We survey the literature on multi-armed bandit models and their applications in economics. The multi-armed bandit problem is a statistical decision model of an agent trying to optimize his decisions while improving his information at the same time. This classic problem has received much attention in economics as it concisely models the trade-off between exploration (trying out each arm to find the best one) and exploitation (playing the arm believed to give the best payoff).
|Date of creation:||Jan 2006|
|Date of revision:|
|Publication status:||Published in Steven N. Durlauf and Lawrence E. Blume, The New Palgrave Dictionary of Economics, Vol. 1, 2nd ed., Macmillan Press, 2008, pp. 336-340|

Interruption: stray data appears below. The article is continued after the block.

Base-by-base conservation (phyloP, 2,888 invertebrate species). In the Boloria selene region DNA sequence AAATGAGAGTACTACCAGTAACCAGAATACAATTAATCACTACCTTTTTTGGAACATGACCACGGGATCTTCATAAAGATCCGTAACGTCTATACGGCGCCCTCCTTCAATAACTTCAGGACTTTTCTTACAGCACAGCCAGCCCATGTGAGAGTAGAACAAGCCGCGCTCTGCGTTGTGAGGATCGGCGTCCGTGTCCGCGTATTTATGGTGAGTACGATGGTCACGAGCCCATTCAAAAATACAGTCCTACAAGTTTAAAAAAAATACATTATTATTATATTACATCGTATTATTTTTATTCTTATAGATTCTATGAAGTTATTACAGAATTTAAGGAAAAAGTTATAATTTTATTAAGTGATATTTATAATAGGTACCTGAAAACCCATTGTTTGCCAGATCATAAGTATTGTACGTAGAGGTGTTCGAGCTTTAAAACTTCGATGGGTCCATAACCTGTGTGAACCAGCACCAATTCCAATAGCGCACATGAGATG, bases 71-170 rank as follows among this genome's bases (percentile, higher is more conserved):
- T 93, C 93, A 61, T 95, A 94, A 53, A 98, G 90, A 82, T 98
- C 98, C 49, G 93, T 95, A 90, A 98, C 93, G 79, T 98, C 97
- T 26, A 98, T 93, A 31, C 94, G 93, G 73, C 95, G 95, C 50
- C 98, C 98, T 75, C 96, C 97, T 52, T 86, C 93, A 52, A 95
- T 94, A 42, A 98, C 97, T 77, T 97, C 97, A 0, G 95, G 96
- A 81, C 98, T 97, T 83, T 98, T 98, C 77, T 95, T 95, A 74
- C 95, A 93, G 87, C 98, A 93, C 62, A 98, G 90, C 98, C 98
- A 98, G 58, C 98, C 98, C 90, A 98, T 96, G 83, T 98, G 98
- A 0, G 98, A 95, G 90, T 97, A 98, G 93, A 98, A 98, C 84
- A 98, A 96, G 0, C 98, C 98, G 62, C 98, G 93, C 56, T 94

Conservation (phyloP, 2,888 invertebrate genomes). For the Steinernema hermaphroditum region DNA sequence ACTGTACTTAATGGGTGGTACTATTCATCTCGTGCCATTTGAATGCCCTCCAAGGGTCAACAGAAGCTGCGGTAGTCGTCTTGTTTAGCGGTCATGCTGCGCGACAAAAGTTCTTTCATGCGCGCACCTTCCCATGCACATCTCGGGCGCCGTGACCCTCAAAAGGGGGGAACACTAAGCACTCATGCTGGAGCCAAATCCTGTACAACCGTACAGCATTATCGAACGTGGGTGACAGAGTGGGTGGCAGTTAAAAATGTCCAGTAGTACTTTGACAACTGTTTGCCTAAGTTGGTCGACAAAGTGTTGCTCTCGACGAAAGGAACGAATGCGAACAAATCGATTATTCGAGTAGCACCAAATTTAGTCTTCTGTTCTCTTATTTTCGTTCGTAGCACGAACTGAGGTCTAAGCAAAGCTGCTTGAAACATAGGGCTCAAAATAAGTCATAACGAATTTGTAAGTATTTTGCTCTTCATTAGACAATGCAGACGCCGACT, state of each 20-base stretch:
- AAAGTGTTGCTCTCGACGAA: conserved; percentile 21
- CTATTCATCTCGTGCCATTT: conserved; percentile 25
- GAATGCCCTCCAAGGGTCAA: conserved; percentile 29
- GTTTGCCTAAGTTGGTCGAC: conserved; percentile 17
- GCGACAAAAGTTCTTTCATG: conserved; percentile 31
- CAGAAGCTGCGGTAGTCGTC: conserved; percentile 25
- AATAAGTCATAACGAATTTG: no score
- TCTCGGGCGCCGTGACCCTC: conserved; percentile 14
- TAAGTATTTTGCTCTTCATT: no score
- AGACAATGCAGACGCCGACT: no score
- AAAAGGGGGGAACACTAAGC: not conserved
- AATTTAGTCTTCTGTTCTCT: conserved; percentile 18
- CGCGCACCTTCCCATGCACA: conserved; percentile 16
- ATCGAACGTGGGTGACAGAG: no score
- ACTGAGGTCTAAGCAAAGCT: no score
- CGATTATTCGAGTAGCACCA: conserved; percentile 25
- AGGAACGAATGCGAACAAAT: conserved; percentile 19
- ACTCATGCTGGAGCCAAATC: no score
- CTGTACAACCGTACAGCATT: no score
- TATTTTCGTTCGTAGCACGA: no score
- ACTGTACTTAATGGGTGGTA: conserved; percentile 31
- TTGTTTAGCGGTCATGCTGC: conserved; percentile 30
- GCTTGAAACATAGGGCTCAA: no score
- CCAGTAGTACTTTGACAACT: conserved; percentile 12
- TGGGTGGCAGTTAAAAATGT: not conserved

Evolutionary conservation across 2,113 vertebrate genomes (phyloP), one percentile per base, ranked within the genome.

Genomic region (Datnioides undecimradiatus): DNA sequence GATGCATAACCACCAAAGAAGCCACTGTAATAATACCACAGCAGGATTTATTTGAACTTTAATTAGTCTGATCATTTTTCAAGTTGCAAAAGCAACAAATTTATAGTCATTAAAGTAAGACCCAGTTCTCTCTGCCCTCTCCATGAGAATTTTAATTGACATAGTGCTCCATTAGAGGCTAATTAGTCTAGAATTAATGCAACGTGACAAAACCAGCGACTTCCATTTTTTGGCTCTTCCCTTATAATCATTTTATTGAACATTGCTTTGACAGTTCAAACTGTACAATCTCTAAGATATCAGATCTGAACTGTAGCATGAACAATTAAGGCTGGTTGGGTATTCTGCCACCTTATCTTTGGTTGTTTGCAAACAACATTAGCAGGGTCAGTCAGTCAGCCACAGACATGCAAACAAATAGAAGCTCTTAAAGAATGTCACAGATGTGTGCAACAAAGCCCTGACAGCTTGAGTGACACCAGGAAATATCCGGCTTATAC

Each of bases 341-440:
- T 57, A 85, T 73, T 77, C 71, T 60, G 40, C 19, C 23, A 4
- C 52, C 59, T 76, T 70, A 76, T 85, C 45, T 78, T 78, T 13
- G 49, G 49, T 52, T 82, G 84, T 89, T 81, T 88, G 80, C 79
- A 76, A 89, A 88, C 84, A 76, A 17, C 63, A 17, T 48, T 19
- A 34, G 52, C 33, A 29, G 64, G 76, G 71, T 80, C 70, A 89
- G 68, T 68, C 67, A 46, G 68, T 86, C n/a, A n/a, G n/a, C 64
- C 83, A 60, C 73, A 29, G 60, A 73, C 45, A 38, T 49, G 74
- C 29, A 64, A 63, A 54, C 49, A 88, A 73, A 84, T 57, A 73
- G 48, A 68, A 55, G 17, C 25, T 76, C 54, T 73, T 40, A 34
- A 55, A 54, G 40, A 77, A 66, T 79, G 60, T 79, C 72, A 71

|Contact details of provider:|| Postal: Yale University, Box 208281, New Haven, CT 06520-8281 USA|
Phone: (203) 432-3702
Fax: (203) 432-6167
Web page: http://cowles.yale.edu/
More information through EDIRC
|Order Information:|| Postal: Cowles Foundation, Yale University, Box 208281, New Haven, CT 06520-8281 USA|
When requesting a correction, please mention this item's handle: RePEc:cwl:cwldpp:1551. See general information about how to correct material in RePEc.
For technical questions regarding this item, or to correct its authors, title, abstract, bibliographic or download information, contact: (Matthew C. Regan)
If references are entirely missing, you can add them using this form.